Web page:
>> means of social interaction of a given society shapes the way desires
>> are formed, articulated, challenged, repressed, and pursued.
>> What I find interesting, however, is in the discussion of technologies
>> of communication, the focus is on Facebook and Twitter....  when the
>> real innovations seem to be driven by the variety of holes that are
>> being exploited by the protesters themselves against the attempted
>> media blackout.  The only reason, in the case of Egypt, that we have
>> information is because people are patching the technology themselves.
>> And when you see people putting their skin on the line, walking away
>> bloodied or, worse, being carried away, you realize that they are
>> making the revolution themselves.  It's hard to imagine that Twitter
>> is such a factor in someone's decision to brave the billyclubs,
>> teargas and bullets as much as it is humanity.  And, in those cases
>> where messages were disseminated via a particular channel, what is
>> more compelling is the successful social solidarity that is imagined
>> across the span of limited information.  To go from a 140 character
>> message to a full-blown bodily confrontation is really a triumph of
>> the human capacity to identify with others given sparse communication.
>>  Prisoners in isolation have kept their sanity and formed community by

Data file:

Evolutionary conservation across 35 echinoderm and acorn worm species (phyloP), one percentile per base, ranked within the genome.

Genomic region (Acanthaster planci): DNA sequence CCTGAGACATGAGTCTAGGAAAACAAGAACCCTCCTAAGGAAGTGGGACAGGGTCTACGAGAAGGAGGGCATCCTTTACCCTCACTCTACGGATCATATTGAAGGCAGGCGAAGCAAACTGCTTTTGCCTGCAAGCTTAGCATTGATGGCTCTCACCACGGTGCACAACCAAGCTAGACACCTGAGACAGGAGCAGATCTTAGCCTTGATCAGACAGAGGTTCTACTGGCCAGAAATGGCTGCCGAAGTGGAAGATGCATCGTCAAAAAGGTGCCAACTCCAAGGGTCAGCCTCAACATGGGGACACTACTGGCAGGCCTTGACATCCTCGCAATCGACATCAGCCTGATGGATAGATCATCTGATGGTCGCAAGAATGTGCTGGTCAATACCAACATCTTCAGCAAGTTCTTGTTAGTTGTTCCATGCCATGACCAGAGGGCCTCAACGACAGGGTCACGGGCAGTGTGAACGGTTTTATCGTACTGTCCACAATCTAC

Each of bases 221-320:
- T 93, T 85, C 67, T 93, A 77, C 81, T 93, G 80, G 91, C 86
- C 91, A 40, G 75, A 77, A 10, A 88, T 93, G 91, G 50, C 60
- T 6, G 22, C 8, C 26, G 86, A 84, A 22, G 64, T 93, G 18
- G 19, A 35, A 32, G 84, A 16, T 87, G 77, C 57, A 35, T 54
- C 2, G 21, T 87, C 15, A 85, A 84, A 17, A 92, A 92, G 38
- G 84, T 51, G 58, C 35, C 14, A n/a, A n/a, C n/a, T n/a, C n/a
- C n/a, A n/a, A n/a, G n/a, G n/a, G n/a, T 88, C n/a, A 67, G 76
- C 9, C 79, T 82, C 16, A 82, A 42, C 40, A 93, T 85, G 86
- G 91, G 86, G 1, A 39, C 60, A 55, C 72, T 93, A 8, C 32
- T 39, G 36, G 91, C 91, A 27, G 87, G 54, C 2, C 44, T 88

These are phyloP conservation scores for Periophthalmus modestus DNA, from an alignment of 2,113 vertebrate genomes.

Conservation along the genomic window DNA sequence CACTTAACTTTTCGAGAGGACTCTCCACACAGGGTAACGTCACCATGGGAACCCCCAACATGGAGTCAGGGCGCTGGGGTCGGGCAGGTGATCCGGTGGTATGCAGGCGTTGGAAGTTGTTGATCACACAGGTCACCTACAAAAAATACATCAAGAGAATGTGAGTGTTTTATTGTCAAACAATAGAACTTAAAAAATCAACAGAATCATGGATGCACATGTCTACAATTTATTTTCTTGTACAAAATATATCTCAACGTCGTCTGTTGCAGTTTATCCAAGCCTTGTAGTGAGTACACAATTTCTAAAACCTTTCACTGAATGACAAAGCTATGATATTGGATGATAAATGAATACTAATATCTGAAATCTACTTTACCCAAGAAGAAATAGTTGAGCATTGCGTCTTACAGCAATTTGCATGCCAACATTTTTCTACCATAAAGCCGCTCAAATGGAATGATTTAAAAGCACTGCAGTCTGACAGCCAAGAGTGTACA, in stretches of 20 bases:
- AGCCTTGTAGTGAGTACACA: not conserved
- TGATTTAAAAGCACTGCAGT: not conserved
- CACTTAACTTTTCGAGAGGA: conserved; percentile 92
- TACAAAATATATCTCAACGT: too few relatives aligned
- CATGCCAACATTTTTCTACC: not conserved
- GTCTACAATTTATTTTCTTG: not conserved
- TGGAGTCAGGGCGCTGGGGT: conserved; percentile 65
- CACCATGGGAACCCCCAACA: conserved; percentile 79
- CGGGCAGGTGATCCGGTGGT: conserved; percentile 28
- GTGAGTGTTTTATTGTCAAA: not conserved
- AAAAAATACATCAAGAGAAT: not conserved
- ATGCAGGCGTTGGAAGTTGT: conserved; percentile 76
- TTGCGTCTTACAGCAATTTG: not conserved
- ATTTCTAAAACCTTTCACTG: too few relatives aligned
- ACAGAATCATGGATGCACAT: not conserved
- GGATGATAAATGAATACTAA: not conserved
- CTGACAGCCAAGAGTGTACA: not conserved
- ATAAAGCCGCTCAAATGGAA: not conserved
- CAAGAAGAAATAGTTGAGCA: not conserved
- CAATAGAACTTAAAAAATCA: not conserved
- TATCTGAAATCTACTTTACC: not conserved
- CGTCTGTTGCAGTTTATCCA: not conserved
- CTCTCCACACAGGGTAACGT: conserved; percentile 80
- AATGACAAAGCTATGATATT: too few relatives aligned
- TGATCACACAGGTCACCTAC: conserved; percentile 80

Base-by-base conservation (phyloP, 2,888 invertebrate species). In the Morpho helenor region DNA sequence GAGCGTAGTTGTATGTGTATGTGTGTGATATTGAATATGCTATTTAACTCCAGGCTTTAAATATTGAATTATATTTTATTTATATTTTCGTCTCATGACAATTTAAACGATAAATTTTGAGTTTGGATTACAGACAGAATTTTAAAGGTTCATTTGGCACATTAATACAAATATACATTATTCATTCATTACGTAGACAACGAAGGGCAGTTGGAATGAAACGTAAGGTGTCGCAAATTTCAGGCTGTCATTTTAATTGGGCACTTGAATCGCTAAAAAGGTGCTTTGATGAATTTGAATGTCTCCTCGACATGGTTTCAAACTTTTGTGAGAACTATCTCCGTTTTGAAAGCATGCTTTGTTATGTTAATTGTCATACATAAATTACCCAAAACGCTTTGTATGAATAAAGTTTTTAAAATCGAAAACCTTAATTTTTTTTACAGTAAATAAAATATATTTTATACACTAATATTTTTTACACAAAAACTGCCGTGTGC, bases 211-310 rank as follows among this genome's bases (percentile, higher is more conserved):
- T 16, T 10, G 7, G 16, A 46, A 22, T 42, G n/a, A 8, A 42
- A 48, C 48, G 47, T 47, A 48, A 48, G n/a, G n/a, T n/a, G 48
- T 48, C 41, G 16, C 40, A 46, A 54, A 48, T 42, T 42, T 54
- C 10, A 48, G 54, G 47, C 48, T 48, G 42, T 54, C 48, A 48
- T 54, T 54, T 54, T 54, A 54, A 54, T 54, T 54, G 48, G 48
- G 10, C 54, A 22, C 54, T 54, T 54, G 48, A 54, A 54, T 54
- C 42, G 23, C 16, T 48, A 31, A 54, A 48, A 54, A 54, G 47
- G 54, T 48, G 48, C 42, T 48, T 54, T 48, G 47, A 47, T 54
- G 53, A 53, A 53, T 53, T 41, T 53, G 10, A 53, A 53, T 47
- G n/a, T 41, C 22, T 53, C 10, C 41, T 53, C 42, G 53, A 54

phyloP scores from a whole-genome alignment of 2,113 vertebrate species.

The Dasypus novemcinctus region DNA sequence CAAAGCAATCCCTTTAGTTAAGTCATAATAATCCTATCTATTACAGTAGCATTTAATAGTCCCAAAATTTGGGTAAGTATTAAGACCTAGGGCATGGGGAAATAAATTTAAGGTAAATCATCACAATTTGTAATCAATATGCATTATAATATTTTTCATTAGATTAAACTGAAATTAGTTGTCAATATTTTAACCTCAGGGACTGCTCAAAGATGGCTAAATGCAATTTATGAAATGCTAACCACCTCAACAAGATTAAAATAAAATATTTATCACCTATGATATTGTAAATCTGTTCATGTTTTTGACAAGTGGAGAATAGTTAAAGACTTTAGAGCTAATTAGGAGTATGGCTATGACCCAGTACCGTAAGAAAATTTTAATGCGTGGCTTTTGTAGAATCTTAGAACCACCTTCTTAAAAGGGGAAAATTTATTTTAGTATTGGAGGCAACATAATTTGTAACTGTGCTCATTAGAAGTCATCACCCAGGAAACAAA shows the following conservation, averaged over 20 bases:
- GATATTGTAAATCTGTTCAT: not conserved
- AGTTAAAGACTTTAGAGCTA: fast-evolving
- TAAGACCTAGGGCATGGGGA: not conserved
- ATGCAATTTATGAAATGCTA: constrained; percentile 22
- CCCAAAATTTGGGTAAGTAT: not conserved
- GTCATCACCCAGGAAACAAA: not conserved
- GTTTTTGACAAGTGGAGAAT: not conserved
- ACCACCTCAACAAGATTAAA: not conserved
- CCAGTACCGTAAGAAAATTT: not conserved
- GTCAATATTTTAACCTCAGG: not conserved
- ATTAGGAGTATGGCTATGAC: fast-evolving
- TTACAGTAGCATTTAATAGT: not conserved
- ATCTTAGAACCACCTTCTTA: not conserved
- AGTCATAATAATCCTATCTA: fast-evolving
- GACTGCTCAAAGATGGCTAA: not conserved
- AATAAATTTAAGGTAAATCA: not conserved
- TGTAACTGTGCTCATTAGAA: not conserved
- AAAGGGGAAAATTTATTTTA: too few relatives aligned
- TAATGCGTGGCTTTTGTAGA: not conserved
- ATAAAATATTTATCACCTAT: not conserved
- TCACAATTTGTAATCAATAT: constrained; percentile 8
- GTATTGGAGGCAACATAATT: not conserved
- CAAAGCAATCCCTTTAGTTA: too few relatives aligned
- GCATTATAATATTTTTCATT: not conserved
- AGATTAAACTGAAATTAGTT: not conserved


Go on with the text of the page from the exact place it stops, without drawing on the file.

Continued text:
>> tapping out messages with spoons on the walls of their cells.  When
>> one channel closes, people create another.
>> Which brings me back to the question of the ideology projected in the
>> idea of the Twitter Revolution itself. There are economic
>> opportunities in branding this revolution and their are sad political
>> ramifications to seeing this event as a technological one, rather than
>> a human one.  The way we who are witnessing the event on TV, radio,
>> newsprint, and internet make sense of this revolution is not entirely
>> removed from the struggle that people are engaged in in Eqypt.  They
>> fight against a certain type autocratic rule that is a node on a
>> continuum of political power that is interconnected.  We are a node on
>> the same network.  The regime they challenge has been propped up by a
>> world order that has many public faces, one of which is our own.  In
>> Egypt, Mubarak tried to impose a blackout, in the US, we try to create